Doctors recognise the potential that scientific and technological advances hold for transformation of the NHS, but many believe that AI and robotics should not replace clinical staff, believing that these technologies should act solely as a practical aid.  Consequently, on average, doctors say that only 26% of their job will depend on/be replaced by AI and robotics by 2030.   39% say that AI and robotics will make no difference to their working day at all, 27% think it will reduce their working hours, giving them more time to spend with patients or do related work.  While 8% say it is likely to increase the length of their working day.

  • My radiology workstation is often unable to load scans without crashing, and our software is around ten years old.  The idea of AI and robots seems distant and rather unrealistic at this stage.” Consultant, Scotland
  • AI / robots have to be used in the right place. At the end of the day they should be there to support, not replace human physicians.” Specialist registrar, Scotland
  • If we can automate admin-heavy roles and increase clinical time for clinicians through incorporating AI into NHS systems I think it will be most welcome.” Specialist registrar, North East
  • Robots and AI can carry out automated tasks and not fall sick and work 24hrs a day, and therefore be more productive. AI can be used to diagnose conditions but will not have the empathy of a human.” GP, South East
  • I’m excited about the use of AI to improve patient care and hopefully reduce the unsustainable stress of working in the NHS.” GP Partner, North West
  • AI is not a panacea. Robots need humans to run and maintain them.  They are worse than nothing when they break down.  At least humans repair themselves!”  Consultant, North West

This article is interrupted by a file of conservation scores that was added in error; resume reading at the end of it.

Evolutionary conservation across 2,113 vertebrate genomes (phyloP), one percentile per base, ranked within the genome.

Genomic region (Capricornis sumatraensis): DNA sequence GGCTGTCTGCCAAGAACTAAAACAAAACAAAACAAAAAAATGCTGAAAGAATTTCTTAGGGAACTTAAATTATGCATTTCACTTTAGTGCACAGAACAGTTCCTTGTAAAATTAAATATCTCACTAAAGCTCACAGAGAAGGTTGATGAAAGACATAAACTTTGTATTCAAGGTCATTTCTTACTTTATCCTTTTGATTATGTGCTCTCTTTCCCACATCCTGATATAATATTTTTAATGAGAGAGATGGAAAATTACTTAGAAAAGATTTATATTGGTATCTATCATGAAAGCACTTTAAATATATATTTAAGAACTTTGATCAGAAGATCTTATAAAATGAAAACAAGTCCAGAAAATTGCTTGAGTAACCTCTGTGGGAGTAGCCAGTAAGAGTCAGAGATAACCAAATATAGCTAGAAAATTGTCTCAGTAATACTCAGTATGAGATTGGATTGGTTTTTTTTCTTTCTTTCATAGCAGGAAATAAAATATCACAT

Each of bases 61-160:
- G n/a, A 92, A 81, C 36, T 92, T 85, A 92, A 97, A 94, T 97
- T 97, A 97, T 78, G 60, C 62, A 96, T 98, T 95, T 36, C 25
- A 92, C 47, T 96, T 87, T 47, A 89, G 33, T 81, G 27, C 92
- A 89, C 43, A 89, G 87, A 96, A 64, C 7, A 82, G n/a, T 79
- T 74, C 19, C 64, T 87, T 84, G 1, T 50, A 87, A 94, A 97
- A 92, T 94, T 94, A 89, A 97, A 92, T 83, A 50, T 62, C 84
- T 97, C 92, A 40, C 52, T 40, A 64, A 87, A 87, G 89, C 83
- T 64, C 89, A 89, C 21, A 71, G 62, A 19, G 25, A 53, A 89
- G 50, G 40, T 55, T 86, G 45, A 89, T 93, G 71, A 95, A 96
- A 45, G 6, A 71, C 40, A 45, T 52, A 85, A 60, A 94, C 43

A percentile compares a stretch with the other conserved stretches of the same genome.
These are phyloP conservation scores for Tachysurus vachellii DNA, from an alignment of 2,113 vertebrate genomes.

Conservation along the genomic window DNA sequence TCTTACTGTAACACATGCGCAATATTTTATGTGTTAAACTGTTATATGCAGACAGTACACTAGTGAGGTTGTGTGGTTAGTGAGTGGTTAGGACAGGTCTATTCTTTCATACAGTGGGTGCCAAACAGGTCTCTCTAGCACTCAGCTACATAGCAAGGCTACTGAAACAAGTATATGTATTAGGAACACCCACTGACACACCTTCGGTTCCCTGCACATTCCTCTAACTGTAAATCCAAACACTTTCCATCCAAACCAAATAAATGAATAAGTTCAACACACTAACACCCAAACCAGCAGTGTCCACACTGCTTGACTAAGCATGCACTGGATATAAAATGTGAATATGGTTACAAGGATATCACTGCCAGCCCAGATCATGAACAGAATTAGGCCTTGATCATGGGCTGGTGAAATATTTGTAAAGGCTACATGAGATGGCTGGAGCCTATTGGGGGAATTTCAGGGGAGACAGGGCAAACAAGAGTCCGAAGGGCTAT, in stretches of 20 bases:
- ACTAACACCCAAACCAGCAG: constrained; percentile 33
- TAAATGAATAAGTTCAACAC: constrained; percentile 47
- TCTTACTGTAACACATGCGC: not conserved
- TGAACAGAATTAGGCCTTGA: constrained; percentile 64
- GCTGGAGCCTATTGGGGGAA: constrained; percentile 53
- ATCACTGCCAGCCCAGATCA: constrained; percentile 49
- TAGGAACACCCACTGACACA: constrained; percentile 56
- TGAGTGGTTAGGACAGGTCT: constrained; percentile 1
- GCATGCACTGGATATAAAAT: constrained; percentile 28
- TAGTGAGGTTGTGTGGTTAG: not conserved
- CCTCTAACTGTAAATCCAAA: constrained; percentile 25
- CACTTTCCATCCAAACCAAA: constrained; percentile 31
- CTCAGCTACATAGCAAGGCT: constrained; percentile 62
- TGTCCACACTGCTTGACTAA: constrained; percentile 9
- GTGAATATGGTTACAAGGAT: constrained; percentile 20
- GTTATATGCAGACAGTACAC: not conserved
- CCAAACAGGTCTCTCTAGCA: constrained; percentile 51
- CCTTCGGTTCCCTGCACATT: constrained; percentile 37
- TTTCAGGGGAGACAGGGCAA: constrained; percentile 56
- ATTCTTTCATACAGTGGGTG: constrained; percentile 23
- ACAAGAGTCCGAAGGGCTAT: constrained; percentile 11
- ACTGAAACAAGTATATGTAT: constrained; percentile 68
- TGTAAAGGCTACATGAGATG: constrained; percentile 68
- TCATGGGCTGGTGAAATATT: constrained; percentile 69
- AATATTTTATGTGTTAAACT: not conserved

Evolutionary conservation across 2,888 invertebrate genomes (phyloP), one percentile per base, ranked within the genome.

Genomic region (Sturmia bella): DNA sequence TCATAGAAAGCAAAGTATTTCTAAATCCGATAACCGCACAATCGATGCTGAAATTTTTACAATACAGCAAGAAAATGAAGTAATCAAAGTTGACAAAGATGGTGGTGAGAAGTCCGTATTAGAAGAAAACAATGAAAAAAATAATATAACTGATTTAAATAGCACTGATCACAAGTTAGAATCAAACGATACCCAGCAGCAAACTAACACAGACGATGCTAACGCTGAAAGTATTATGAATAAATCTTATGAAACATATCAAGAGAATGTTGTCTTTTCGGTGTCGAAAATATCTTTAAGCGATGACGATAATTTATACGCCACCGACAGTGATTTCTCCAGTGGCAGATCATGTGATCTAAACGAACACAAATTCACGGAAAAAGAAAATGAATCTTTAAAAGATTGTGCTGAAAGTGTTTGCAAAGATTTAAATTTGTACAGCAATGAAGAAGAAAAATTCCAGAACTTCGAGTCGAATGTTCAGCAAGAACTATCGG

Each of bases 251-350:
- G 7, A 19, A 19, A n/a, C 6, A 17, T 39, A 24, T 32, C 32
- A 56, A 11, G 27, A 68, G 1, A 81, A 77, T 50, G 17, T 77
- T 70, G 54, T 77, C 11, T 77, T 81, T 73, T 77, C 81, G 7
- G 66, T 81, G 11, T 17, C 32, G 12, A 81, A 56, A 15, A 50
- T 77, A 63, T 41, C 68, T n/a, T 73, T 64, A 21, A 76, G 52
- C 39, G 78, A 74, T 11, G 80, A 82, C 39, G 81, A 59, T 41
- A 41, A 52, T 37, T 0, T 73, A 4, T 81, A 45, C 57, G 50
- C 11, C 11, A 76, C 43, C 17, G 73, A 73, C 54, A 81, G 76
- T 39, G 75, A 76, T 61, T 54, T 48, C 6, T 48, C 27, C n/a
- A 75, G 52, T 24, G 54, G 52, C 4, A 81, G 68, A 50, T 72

• There is potential for AI in a future NHS, but it needs to be carefully managed as part of a planned transformation program and not left to tech companies acting as market disruptors.” Locum GP, London
  • Robotics and automation could make a massive difference.  I think AI will fail; we do not have the data sets we need to drive it.” Specialist registrar, Midlands
  • AI may help but the only thing that can save the NHS is proper funding in order to have enough nurses and doctors to allow it to work properly as well as the money to spend on these new technologies.” GP, London
  • AI/robots will help in fields such as use of insulin pumps in diabetes (especially for data interpretation), but otherwise I think patients will continue to need human contact by doctors.” Speciality doctor, South East
  • I think this will be an important technology in future. it would reduce workload and burnout of doctors.” Speciality doctor, London
  • Ends –

For queries or interview / case study requests/regional breakdown across the UK, contact:

SENSO Communications

Penny Lukats – 07775 992350  penny@sensocommunications.com 

NOTES TO EDITORS

About the survey Survey of 1,004 doctors: 203 GPs and 801 secondary care doctors in the UK carried out by medeConnect Healthcare Insight between 26th April till 2nd May 2019

References

  1. NHS Long Term Plan https://www.longtermplan.nhs.uk/online-version/chapter-4-nhs-staff-will-get-the-backing-they-need/8-volunteers/
  2. Survey of 1,004 doctors: 203 GPs and 801 SCs in the UK carried out by MedeConnect Healthcare Insight between 26th April till 2nd May 2019
  3. Speech given by Andrew G Haldane, Chief Economist, Bank of England. Pro Bono Economics lecture to the Society of Business Economists, London 9 September 2014

https://www.bankofengland.co.uk/-/media/boe/files/speech/2014/in-giving-how-much-do-we-receive-the-social-value-of-volunteering

About Pro Bono Economics: